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Early spring bloomers

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By Jeneen Wiche

True of most springs in Kentuckiana, one day is sunny and warm, the next cloudy and cold. It’s an anxious time of the year for most gardeners as we watch the sun coax open a little patch of crocus or catch sight of an old landscape filled with waves of blooming white snow drops.

Must we wait for the forsythia to bloom as we pray for warmth? No, there are plenty of other early bloomers to keep us content until spring truly arrives.

Right now, I am looking out the window, watching our Cornus mas literally pop open. I noticed the buds had begun to swell during last week’s warm spell and now it is in full bloom. Cooler weather now will help to preserve the bloom.

It is surprising we don’t see more Cornus mas, or Cornelian cherry, in our landscapes. It is the perfect small tree with all kinds of ornamental value. Disease-and insect-resistant, the Cornelian cherry has mottled, peeling bark, and it is the first tree to bloom in late winter or very early spring. And if the temperatures stay on the cool side, the bloom time can last for weeks, and it has lustrous foliage and red edible fruit in the summer.

The Cornelian cherry is not really a cherry, but is in the dogwood family. But the tart fruit can be used to make anything you would use cherries in. You will enjoy a tart treat fresh from the tree. Add sugar and make syrup for ice cream. If you ever go to international markets, you will see the Cornelian cherry in beverages and fruit spreads.

The genus Hamamelis, or witch hazel, has long been a favorite out here at the farm. Some species bloom in late fall and early winter, others pop open on warm February days. The bloom, best described as crimped, twisted and curled, by Chris Lane in his book, “Witch Hazels,” has a whimsical quality.

The blooms also offer up a spicy fragrance in the garden when not much else is going on. The different species have subtle differences, but on the whole, the genus is a large, vase-shaped shrub at maturity with excellent landscape value, whether you are looking to naturalize or formalize the landscape.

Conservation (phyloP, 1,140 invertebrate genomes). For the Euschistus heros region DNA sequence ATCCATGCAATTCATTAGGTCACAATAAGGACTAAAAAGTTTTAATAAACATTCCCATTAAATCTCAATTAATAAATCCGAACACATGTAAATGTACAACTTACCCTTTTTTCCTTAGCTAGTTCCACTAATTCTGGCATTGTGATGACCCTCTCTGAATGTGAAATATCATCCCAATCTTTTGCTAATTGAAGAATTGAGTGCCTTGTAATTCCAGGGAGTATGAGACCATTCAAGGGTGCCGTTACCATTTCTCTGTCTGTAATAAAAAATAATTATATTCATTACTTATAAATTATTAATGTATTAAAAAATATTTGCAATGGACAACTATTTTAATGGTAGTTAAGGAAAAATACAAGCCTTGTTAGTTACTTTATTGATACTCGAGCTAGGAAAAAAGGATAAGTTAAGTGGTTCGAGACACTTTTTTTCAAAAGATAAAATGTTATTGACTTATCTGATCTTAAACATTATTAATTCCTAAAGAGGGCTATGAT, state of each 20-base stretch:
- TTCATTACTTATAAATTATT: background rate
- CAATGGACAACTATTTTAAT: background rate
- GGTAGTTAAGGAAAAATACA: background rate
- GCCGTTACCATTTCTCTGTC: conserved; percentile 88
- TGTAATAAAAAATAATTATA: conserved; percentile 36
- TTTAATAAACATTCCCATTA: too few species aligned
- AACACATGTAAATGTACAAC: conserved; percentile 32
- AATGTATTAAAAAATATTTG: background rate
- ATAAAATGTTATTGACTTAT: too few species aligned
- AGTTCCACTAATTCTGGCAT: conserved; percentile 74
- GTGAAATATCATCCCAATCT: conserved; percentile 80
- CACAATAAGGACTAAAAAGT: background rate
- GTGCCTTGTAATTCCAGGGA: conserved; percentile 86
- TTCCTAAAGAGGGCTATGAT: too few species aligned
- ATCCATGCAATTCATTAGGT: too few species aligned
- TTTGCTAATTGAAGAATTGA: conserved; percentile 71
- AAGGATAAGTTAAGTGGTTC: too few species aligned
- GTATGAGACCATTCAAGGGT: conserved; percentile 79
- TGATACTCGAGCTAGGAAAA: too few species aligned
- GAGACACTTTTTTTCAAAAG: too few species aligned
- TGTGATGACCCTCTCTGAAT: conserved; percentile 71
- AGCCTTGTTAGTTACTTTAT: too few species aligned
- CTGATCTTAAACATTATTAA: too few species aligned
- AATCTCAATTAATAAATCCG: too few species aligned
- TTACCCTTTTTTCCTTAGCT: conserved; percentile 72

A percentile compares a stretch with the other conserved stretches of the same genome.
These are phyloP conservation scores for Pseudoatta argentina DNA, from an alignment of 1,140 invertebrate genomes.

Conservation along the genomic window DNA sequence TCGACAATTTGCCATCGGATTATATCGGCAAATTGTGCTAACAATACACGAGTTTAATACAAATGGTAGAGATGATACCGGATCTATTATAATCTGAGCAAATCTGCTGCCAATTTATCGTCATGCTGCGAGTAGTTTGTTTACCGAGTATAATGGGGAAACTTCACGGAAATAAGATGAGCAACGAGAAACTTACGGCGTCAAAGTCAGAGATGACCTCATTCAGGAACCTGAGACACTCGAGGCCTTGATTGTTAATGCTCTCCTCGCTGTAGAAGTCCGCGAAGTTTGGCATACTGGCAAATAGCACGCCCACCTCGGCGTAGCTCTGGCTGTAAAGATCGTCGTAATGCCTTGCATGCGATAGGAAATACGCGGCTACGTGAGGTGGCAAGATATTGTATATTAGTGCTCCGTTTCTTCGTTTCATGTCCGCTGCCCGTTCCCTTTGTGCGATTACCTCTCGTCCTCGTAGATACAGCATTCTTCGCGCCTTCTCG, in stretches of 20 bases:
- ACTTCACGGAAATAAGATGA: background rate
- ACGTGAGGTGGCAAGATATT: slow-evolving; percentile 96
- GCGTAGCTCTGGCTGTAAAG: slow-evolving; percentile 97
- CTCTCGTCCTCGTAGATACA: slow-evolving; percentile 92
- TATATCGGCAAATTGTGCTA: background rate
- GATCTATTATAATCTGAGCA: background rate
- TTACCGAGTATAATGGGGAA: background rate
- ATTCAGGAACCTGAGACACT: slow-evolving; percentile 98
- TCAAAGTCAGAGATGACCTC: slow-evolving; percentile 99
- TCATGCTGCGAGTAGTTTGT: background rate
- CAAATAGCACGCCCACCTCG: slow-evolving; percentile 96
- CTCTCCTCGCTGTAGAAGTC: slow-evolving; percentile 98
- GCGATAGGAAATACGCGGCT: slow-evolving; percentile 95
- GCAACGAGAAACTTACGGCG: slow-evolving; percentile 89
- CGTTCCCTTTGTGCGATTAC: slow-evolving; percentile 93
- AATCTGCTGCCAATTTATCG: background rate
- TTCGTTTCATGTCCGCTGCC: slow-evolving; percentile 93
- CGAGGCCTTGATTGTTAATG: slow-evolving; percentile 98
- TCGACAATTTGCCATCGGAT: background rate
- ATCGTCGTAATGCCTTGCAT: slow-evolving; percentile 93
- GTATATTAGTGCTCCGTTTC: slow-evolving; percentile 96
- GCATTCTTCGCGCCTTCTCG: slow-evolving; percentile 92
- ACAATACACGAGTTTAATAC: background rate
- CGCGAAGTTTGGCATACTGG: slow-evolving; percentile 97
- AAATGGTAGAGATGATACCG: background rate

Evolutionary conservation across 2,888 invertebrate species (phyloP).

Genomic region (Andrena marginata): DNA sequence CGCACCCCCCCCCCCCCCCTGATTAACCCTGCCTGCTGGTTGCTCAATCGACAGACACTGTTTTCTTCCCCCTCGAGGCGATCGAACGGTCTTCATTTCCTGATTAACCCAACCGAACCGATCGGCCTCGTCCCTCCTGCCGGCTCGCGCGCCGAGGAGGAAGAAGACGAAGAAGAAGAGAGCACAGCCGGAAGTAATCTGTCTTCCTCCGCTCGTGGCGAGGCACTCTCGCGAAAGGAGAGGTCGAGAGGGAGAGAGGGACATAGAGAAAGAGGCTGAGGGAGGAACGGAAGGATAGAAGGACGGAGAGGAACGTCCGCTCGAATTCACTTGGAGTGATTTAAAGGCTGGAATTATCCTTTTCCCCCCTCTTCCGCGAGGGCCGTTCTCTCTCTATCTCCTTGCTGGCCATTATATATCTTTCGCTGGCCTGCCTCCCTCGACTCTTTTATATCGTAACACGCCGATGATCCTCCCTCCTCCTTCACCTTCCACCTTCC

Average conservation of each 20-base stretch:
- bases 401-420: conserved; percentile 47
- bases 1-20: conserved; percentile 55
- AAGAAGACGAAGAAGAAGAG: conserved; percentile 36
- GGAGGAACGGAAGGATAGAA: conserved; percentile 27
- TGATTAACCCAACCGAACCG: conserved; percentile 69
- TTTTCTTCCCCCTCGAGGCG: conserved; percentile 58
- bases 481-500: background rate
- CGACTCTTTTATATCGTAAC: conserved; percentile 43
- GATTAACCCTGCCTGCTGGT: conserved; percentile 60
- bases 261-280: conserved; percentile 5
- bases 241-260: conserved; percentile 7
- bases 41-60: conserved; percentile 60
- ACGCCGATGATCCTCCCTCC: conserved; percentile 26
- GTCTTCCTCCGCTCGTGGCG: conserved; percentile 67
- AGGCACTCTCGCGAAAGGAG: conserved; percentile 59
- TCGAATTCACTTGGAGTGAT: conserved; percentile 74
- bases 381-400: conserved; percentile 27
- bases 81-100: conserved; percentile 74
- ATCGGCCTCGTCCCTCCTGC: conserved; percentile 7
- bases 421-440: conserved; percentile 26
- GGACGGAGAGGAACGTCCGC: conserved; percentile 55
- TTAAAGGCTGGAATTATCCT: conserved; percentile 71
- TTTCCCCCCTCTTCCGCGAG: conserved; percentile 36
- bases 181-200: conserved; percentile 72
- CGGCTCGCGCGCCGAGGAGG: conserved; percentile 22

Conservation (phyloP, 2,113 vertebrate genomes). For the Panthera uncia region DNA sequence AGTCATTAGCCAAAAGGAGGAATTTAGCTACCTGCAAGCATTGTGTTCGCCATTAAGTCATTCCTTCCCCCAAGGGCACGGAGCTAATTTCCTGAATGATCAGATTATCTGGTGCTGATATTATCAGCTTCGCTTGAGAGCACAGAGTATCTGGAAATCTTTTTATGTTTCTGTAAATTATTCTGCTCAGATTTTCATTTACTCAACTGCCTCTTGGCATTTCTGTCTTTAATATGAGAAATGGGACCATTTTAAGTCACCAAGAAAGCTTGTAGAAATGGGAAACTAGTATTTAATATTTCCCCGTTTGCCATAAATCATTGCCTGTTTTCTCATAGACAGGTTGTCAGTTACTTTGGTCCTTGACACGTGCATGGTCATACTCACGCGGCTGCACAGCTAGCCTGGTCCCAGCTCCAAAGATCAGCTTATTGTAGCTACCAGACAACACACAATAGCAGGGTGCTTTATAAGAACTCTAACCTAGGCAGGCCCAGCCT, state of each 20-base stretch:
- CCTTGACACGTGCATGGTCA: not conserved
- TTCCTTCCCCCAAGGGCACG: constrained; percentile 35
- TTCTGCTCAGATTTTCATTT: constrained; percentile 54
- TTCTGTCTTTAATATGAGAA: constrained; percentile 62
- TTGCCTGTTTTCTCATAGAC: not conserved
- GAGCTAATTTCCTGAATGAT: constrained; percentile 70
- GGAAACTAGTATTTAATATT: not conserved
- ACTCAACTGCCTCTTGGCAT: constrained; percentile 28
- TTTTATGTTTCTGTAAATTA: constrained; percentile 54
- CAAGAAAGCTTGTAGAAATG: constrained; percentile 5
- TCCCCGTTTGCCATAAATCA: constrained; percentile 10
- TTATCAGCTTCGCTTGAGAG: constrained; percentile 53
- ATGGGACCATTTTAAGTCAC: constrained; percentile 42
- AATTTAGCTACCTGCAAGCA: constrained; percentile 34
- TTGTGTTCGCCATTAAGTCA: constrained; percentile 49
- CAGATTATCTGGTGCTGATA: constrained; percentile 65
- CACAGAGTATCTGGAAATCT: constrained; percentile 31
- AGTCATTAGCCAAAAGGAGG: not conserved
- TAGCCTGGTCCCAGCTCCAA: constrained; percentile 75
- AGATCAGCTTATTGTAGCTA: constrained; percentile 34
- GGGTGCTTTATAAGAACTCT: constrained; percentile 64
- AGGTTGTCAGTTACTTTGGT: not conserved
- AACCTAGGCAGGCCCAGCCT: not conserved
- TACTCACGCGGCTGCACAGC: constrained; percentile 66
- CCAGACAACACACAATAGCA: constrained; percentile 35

I can’t say enough good things about witch hazels. Sun or shade, average soil — certainly rich and well-drained is best, no pest problems, multi-seasonal interest and a selection that includes H. virginiana, the common American witch hazel the blooms in fall, H. japonica (Japanese witch hazel), H. mollis (Chinese witch hazel), H. vernalis (vernal witch hazel), and a group of hybrids represented by, H. x intermedia.

Corylopsis glabrescens, or the fragrant winterhazel, is from the same plant family as the witch hazel (Hamamelidaceae), and you can easily see the family resemblance in the foliage.

Most “hazels” have thick, sturdy leaves with a fluted quality to them and are quite attractive, in fact. The winter hazel has an open, sculptural quality to its habit, flat-topped but spreading. It is a multi-stemmed shrub but can be trained into a single stem, small tree, with diligent pruning. The plant does have multi-seasonal appeal, but the best part about it happens in early spring. Before the leaves emerge, the winterhazel is covered in pendulous pale-yellow blooms dangling from the wide reaching branches.

It is nature at its finest.

The winterhazel is virtually pest-free, likes rich, well-drained soil, full sun to part shade and is best situated in a protected area because it blooms so early for us. Unlike the crimped, curled and twisted blooms of its cousin, the witch hazel, a heavy April frost or freeze can damage the winterhazel’s blooms.